Frockodile, written by Jeanne Willis and Stephanie Laberis, and aimed at ages 3 to 5, is a fun picture book that shows it's best to be ourselves, that we can't always see everything a person is, and that acceptance is wonderful. I love its silliness at times, and I especially love that it does show us that, well, we really shouldn’t judge a book by its cover.

The Woodcutter and the Snow Prince, written by Ian Eagleton, another author that will appear across the blogs, and illustrated by Davide Ortu, aimed at ages 4 to 7, is a beautifully illustrated modern day fairytale, with hope at its very core. I especially love the maps at the beginning and end of the book. A lovely story to break from the heteronormative.

Two books now from the great team that are Jodie Lancet-Grant and Lydia Corry (illustrator). First, The Pirate Mums, aimed at ages 3 to 8. I want to listen to this book, with singalong sea shanties, and the sounds of the waves! It’s a fun book about how being different can sometimes be awkward, or embarrassing, and how it can also be wonderful. And The Marvellous Doctors for Magical Creatures, which is a brilliant book showing us that it's okay to be who you really want to be, even if who you really want to be is not what everyone expects you to be. And the illustrations are brilliant! Do take time to look at all of the details in them. and

The Princess Without a Crown was written by Claire Walsh and illustrated by Jayne Farrer, aimed at ages 3 to 8. This is a story of a princess who loves to do things her way, which isn’t the way princesses are always expected to behave. I really love that part of her self-care includes putting eczema cream on; I love that this normalises something that is so common for so many; and it’s always great to see, as a reader, someone who does something the same as you. Representation matters. There are lots of subtle LGBTQ+ rainbows and references, and a lovely positive ending. I have been given permission to share this, as Claire, the author, is a friend: what I especially love is that this story is based on the author’s daughter and her now wife! That’s beautiful!

Uncle Bobby’s Wedding, written by Sarah S. Brannen and Lucia Soto, aimed at ages 3 to 6. This is a great story for any child who has LGBTQ+ relatives, especially if any of them are getting married, as it shares how, sometimes, our feelings, as completely valid as they are, may not be right. It has beautiful illustrations that feel vibrant and loving.

I am NOT a prince, written by Rachael Davis and Beatrix Hatcher, aimed at ages 3 to 5. This is a lovely rhyming story about a frog who doesn't want to be kissed to become a prince, like all the other frogs, so goes on a fairy tale quest of bravery and kindness to see who they really are. There's also a page where a bear has their bum stuck, which is likely to cause hilarity in all lovers of toilet humour.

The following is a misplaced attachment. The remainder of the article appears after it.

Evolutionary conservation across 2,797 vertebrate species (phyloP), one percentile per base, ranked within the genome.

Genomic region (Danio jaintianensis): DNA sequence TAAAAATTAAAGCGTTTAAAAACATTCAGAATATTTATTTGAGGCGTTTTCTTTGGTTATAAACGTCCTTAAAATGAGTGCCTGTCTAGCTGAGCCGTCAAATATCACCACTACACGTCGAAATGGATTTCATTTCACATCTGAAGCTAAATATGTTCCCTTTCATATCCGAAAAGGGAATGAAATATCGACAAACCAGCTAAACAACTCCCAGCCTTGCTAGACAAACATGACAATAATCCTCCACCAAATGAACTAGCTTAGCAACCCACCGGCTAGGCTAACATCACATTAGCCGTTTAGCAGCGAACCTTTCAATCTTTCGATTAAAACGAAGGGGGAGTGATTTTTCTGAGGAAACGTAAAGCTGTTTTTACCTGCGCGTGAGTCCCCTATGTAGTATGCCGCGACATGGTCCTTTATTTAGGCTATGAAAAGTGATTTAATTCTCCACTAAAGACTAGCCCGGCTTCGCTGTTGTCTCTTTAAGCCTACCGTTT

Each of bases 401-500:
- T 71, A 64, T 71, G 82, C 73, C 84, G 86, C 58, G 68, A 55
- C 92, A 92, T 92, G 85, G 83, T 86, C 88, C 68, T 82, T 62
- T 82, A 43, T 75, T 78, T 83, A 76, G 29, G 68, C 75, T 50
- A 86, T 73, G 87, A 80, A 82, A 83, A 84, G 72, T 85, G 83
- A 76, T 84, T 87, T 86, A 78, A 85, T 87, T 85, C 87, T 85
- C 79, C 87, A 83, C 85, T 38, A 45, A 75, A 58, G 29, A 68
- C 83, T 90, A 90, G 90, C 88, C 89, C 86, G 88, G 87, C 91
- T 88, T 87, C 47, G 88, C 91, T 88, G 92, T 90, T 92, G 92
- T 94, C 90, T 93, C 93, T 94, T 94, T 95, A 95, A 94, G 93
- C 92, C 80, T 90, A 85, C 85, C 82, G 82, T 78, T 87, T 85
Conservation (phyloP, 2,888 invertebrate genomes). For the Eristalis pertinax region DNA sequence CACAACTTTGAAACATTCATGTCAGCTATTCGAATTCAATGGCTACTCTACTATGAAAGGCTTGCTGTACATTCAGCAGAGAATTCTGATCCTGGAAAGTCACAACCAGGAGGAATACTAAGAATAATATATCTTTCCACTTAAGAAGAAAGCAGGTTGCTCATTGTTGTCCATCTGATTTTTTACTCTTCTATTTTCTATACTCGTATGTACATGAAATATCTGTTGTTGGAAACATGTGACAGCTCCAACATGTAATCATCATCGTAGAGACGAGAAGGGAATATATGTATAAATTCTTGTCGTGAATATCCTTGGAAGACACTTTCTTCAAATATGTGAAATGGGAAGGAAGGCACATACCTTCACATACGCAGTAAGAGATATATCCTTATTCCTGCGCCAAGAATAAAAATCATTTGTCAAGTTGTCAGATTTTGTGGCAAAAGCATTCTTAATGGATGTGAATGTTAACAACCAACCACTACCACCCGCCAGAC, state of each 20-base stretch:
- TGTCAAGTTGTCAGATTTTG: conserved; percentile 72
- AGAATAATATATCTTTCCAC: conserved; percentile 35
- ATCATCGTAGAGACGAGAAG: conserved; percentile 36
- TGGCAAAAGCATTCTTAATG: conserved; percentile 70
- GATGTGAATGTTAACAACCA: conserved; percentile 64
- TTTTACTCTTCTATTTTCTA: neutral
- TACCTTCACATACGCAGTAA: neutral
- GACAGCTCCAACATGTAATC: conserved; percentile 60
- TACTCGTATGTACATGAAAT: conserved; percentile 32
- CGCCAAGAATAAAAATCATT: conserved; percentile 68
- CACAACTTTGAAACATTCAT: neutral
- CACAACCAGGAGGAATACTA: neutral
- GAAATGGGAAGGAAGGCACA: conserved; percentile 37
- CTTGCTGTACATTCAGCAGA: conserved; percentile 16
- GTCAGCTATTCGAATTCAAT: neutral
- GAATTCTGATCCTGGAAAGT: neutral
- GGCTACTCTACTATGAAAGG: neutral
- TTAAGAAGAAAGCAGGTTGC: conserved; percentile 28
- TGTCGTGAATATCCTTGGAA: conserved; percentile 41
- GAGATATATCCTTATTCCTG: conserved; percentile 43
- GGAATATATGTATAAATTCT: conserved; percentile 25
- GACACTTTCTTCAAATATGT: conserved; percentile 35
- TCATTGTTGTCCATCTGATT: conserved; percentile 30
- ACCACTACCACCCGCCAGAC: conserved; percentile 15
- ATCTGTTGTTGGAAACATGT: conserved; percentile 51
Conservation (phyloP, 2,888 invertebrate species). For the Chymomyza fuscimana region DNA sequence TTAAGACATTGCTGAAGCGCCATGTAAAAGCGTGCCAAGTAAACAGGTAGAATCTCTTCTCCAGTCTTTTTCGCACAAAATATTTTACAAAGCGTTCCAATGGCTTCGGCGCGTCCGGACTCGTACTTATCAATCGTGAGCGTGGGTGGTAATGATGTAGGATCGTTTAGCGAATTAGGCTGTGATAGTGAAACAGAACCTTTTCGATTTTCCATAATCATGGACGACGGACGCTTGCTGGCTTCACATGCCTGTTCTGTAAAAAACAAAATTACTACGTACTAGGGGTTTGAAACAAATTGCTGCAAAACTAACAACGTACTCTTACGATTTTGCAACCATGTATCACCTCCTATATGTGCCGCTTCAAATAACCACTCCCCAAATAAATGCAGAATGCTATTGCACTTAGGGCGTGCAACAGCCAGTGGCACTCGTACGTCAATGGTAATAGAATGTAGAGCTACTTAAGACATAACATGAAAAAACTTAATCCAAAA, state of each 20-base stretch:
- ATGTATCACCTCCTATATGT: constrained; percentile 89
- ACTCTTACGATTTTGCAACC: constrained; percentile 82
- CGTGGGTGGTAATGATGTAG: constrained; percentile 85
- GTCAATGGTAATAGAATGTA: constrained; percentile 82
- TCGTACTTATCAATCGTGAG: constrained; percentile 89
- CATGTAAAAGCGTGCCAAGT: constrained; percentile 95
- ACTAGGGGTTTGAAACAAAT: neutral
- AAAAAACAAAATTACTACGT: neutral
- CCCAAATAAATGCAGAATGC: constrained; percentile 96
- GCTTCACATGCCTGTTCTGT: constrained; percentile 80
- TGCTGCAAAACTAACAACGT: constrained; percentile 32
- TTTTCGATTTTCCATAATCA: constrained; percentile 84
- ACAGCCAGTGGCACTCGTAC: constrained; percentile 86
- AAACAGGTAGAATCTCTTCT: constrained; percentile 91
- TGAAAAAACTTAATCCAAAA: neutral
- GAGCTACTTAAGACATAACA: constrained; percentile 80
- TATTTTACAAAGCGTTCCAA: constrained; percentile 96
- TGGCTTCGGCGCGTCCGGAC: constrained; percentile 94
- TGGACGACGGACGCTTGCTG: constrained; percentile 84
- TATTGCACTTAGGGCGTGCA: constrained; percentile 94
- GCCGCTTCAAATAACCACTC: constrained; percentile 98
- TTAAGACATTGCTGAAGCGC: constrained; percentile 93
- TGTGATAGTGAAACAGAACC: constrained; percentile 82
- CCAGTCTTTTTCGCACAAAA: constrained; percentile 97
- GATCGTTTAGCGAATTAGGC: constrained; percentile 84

This book is utterly joyful! The Hips on the Drag Queen go Swish, Swish, Swish, written by Lil Miss Hot Mess and illustrated by Olga De Dios Ruiz, aimed at ages 4 to 8. This is a retelling of the well-known children’s song, The Wheels on the Bus (I have rewritten it as an affirmation type song to sing in my workshops aimed at pre-schoolers). I love singing, and moving, along to it, and the illustrations are wonderful. This is a great introduction to Drag Queens.

Because fifteen books is probably enough to start with, I will finish with the delightful Julian is a Mermaid, written by Jessica Love, and aimed at ages 2 to 6. This is a wonderful book that embodies acceptance in many ways. It’s a delight to read. And the illustrations are so life affirming! This book could also go into the list I am compiling in the Race category, as all of the main characters are Black, which is sadly not too common, especially in children’s books. I have already said that representation matters, and that is not only true for the reader to see people that are like us, but to also see people that may not seem to be like us, to show that the world is made up of so many wonderful people who are all very different, but that we have far more in common than that which makes us different.

Please do let me know if you read any of these books, and what you think of them, and please do recommend any that you have come across, that are inclusive and diverse. I will be doing more blogs where I recommend other LGBTQ+ books, as well as books that are great representations of cultural diversity, racial diversity, disability awareness and diversity, religious diversity, as well as books that are around self-esteem and confidence. Oh! And mindfulness. You could also let me know which list you would like me to write next 🥰.



P.S. As a Community Interest Company, any funds raised enable me to reach more people with my self-esteem and confidence workshops. If you can, your support would be appreciated; you can donate via this link: Or, if you have skills you would like to offer, please do get in touch; my email is